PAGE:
Garth Brooks doesn’t see politics with Jimmy Carter. Rather, he recognizes the former president’s big, beautiful charitable heart.
So count Brooks as a huge fan of Carter, the former peanut farmer turned politician. And he explains why in a unique documentary that explores how music helped launch Carter to the White House 44 years ago.
Brooks was way too young to campaign for Carter, the Georgia governor who won election in November 1976. Back then, Brooks was in middle school in Oklahoma and likely concerned most by whichever sport was in season.
But Brooks and Carter now work together with Habitat For Humanity, the mostly volunteer non-profit group that builds homes for people in need.
Brooks was one of many singers and musicians interviewed for the documentary “Jimmy Carter: Rock & Roll President.” The documentary premiered last summer on the movie festival circuit but will be making its television debut this Sunday on CNN. Other country singers featured in the documentary are Willie Nelson, Roseanne Cash, Larry Gaitlin, Jimmy Buffett and Trisha Yearwood, Brooks’ wife. Bono, Bob Dylan and Paul Simon also are in the documentary.
In the movie, Brooks lauds Carter for his heart. He also praised Carter’s wife, Rosalynn.
“His love of music makes all kinds of sense to me because music is the voice of the heart,” Brooks said. “Music is the voice of the soul. When you talk about heart and soul, I think he’s the president of my mind — of my living time — that I can think of that brought it to the office.”
Brooks And Carter Worked Together In Nashville Last Year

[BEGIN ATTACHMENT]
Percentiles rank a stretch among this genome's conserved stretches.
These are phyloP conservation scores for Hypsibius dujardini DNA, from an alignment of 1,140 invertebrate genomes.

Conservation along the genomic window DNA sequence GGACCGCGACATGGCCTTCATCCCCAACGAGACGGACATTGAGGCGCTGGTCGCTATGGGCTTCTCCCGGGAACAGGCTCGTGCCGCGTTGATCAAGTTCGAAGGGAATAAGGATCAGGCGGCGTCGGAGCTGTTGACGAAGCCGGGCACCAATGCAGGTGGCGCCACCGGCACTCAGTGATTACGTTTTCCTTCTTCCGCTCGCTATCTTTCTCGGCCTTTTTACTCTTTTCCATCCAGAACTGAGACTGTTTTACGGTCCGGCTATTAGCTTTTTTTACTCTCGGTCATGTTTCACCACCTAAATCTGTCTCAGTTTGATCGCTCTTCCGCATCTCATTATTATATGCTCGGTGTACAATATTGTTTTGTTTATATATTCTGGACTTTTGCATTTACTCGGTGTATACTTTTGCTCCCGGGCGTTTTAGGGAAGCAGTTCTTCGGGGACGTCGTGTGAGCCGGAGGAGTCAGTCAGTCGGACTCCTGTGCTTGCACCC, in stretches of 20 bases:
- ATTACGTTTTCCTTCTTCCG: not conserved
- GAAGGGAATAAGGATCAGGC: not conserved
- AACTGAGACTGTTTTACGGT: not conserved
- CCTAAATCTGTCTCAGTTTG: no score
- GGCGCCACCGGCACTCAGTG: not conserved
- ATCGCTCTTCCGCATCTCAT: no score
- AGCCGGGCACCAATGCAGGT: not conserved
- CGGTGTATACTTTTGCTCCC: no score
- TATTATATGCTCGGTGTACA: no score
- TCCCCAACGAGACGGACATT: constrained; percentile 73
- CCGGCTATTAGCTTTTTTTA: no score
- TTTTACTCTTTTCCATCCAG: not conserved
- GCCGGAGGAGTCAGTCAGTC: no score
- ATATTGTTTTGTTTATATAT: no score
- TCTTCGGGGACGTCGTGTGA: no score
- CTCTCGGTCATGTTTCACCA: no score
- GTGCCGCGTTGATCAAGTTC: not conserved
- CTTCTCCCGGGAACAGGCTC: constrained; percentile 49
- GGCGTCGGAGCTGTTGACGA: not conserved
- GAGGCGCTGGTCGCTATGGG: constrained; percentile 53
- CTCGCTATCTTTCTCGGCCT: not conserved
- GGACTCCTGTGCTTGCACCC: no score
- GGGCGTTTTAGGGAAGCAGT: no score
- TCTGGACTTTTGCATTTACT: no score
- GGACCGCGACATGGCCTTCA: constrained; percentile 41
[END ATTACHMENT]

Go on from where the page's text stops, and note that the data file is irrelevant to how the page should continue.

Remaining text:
Carter and Brooks worked together last year in Nashville with Habitat for Humanity. The goal was to build 21 homes. And the two were hands on with the other construction workers. Carter showed up in Nashville a day after a fall at his home in Plains, Ga. Stitches above his eye and bruises weren’t enough to keep Carter, now 96, from picking up a hammer.
Garth Brooks Likes To Tell Story About How Jimmy Carter Called Him Out For Slacking
Garth Brooks and the former president also worked together to build homes in Haiti. In an interview with Ellen DeGeneres, Brooks described the hot, humid conditions on the island and how he needed a tiny break. But not on Jimmy Carter’s watch.
“We’re in Haiti working on the roof all day long,” Brooks said. “And they’re metal roofs and it’s 115 degrees. When you get a roof on, the great thing is that now the house has a roof — you can go down and stand underneath it and get two seconds of shade.
“My two seconds of shade the president walked in and I’m sitting there and he goes, ‘Do you need something to do, Garth?’ … “I said, ‘No sir!’ and I jumped right back out there. You’re not going to outwork him or Miss Rosalynn. They just keep going.”
Garth Brooks Typically Doesn’t Talk Specifically About Politics
Brooks typically doesn’t tip his hand on his own political leanings. He turned down an invitation to play at Donald Trump’s inauguration four years ago. He also squashed rumors that he’d endorsed Bernie Sanders after he wore a Barry Sanders throw-back jersey. Brooks also said he wasn’t involved with a Trump campaign to “defeat despair” caused by the Covid-19 pandemic.
As for his own political views, Brooks said earlier this year “you walk in with a cowboy hat, and immediately, you’re put in this kind of category that might not be who you are.”
But he doesn’t mind complimenting individual politicians for their good works. He’s always done that with Carter.
“What the Carters stand for is what we should all shoot for as human beings,” Brooks told Yahoo news. “Please forget ‘Republican’ or ‘Democrat.’ What they are standing for is as human beings. If we’re going to get anywhere as a human race, this is the path we want to follow.
“So anything keeping any kind of light on that path and those two people’s dreams, then count us in.”